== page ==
I have been wondering if the answers in the interview are the most important aspect to hire a person. Usually, people would give you the answers they think you like. The ones who can provide the best answers may not the best fit.

patg00
patg00

If it's the hiring manager etc, these are probably okay. If it's HR, how else are you supposed to know these things? Wait until you've wasted everybody's time and multiple interviews when any one of the questions you're not supposed to ask could be a deal breaker? Not everybody needs the first offer.

jerryr_z
jerryr_z

The answer was "You get loans from the bank". End of interview

scotth
scotth

I'm not sure about asking, "If not, why did the previous employee leave?" Reason being if the previous employee left because of the working conditions (excessive hours, relationships with boss's and/or other employers), the interviewer is likely to evade the truth.

mkogrady
mkogrady

Working from home may not be a taboo question since many IT staffers are usually on call and equipped to work remotely. Framing the question about after hours support and remote access may be a better approach. Asking if the company reimburses for Home Internet Usage may be fair too. If the company expects "A,B and C" and you are willing to provide that value, then paying,using and reimbursing for "A, B and C" is fair game.

nordergute
nordergute

This might be good advice in USA, but here in Sweden the given advice is always that you should inquire not only as to what you can do for the hiring company, but also what the company can do for you. The articles here at techrepublic point only in one direction: techrepublic endorses corporate fascism. But hey, who's surprised? Not me.

poisson59
poisson59

I once asked the exact question "Will there be overtime" and the answer was "No". However, the question should have been "Will overtime be paid ?" because the answer was "No, overtime is not paid". Lesson learned.

RMSx32767
RMSx32767

Chew gum. Dress like a slob. Ask for a drink. Display your aborigine tats and piercings. Should be completely unnecessary. Why is it necessary? Is this behavior part of the MEllenial culture?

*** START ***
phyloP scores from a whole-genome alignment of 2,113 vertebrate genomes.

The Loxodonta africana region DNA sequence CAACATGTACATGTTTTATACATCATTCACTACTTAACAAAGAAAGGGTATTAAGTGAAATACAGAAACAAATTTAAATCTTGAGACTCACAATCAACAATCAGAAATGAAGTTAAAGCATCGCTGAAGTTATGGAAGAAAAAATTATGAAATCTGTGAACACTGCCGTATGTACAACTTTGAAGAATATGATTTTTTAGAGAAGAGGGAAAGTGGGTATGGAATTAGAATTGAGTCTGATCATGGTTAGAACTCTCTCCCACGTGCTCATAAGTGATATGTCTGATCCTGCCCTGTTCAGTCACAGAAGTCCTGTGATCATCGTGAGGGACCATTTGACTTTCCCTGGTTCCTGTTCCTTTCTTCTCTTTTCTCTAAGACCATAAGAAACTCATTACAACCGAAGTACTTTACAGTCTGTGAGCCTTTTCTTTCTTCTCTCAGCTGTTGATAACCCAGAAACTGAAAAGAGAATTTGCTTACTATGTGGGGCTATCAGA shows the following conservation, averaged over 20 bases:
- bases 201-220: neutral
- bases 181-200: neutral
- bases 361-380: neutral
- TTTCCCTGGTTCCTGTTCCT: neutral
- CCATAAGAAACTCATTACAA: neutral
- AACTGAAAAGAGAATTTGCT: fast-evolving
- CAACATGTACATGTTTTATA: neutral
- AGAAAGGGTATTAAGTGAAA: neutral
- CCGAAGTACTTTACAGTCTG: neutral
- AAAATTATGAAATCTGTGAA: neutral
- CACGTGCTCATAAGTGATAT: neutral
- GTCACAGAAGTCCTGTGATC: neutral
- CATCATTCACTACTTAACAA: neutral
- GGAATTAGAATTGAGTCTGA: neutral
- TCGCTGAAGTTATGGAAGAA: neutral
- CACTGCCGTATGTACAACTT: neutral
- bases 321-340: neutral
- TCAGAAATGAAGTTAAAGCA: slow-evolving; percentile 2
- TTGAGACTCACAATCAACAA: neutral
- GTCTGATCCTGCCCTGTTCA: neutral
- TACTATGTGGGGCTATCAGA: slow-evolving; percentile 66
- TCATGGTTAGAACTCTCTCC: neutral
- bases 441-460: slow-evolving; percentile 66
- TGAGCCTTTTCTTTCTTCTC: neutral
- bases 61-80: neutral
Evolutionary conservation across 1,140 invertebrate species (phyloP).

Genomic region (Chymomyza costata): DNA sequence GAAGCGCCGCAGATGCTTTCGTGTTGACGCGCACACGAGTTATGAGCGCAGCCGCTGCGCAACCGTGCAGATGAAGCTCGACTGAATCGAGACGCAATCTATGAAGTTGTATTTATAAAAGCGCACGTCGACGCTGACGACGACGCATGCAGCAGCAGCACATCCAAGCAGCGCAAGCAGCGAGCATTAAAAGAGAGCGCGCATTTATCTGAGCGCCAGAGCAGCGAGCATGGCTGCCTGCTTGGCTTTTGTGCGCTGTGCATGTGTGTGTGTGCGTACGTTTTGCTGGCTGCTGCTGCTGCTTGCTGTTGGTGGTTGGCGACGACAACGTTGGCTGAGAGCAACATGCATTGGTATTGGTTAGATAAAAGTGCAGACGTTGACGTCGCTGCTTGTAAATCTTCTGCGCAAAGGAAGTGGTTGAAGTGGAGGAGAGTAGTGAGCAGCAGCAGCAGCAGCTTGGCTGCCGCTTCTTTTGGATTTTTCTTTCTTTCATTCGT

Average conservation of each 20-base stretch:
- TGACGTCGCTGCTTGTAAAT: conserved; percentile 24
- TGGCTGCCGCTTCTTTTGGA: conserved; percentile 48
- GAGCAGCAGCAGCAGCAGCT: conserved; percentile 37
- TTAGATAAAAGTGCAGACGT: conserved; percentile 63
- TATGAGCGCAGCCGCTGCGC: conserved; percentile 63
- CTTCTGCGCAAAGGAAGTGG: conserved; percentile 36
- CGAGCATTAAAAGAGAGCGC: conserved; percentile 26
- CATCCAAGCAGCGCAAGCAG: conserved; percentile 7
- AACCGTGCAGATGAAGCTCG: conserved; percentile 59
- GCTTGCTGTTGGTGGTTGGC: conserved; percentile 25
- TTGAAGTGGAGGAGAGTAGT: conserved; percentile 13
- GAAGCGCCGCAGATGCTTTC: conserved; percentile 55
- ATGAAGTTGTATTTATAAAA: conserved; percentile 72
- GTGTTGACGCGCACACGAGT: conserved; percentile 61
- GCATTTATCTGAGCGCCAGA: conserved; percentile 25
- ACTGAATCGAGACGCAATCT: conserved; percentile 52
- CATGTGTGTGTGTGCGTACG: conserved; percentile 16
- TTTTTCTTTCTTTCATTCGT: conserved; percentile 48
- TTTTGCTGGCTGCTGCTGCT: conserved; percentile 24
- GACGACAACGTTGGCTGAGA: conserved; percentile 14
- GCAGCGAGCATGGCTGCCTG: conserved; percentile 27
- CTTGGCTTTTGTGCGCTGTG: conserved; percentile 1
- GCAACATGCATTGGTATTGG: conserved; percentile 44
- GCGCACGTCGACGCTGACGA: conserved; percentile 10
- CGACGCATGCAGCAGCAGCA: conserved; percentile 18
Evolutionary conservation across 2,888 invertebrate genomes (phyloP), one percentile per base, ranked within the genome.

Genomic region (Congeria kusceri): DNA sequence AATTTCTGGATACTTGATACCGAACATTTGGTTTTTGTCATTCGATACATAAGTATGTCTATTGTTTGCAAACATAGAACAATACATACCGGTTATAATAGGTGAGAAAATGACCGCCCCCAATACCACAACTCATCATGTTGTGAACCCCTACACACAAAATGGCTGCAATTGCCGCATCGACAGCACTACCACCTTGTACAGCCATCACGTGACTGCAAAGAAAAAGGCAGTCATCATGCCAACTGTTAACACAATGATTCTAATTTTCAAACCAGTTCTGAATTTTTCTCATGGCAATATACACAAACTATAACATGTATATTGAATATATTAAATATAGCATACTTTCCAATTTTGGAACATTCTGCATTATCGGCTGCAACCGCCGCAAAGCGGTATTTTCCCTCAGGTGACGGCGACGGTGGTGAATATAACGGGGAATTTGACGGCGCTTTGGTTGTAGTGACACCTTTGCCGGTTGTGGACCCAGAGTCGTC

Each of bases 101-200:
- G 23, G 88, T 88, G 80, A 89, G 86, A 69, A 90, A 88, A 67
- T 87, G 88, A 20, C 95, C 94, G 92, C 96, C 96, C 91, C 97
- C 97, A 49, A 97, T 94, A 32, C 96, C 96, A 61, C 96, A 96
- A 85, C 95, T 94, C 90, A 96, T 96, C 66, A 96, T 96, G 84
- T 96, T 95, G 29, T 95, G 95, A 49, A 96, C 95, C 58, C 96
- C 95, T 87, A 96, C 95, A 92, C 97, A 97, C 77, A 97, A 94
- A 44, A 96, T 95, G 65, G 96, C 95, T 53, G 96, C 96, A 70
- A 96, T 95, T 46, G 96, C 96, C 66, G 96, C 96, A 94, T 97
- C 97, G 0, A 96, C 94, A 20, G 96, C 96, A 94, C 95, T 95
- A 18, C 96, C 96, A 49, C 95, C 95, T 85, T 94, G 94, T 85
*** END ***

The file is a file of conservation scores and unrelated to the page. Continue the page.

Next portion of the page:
phmonk
phmonk

This was apparently lost on some of you in your rush to criticize. The hiring manager is usually the person you'll be working under. It is not necessarily the person who holds the purse strings or defines the compensation package. For questions about compensation, you ask HR. You ask the hiring manager about what the day-to-day experience is like. If you've only worked in very small operations, maybe you can be forgiven for not knowing the difference. However: "Ms. Hall says, “Bottom line: An interview should be about what you can give to a company, not what you can get from a company."" Sound byte garbage. A prospective employee is entitled to ask questions about what they stand to gain professionally and personally from any employment arrangement. They want to know how their current skills will be used and valued and what opportunities there are for learning new skills and growing their career. Again, employment is a mutual arrangement. We shouldn't forget that recruiters are paid by employers, so it's not surprising they tend to over-represent the employer's agenda and minimize the candidate's. Wouldn't it be refreshing if employers and candidates approached one another from positions of mutual respect? I've seen both ends of the spectrum. People in general are just so stupid a lot of the time.

Gisabun
Gisabun

I never ask about pay in the first interview unless it comes up by the interviewer. Benefits, though, is different.

purpleglobeguy
purpleglobeguy

Hah, that's so topical. Did the author spend a whole 5 minutes writing this? I've seen columns with better stereo instructions. Top recommendation: USE YOUR BRAIN DURING INTERVIEW.

Cicuta2011
Cicuta2011

Shame on you...Only an idiot woud ask those questions!

james
james

It looks two me like there are two different ways of looking at this: the 'upfront' exchange between equals, and the 'hold your cards close' get what you want and worry about the other guy later. Myself I'm more of the 'upfront' type. I'm going to ask the questions I feel I need to know and want to work for a company that feels the same way. Others are definitely the 'whatever it takes to get in the door' type. Holding back questions that until you feel you've 'got them where you want them' and where they've made an investment in time and effort towards wanting to hire you -- to me that sounds like your trying to take advantage of them. I don't want to work where I'm worried about them taking advantage of me, or I'm constantly trying to take advantage of them (either in my eyes or theirs). I want to work someplace where both sides are looking to mutually benefit each other, not who can get the best of the deal, but each to their own. There are people who are out there only looking out for themselves, but each to their own. As for me, I'll be upfront and trying to be an asset anyplace I go -- as long as they do right by me they'll have the benefit of a good employee. If they don't, well I've never had a hard time finding a company that does want one...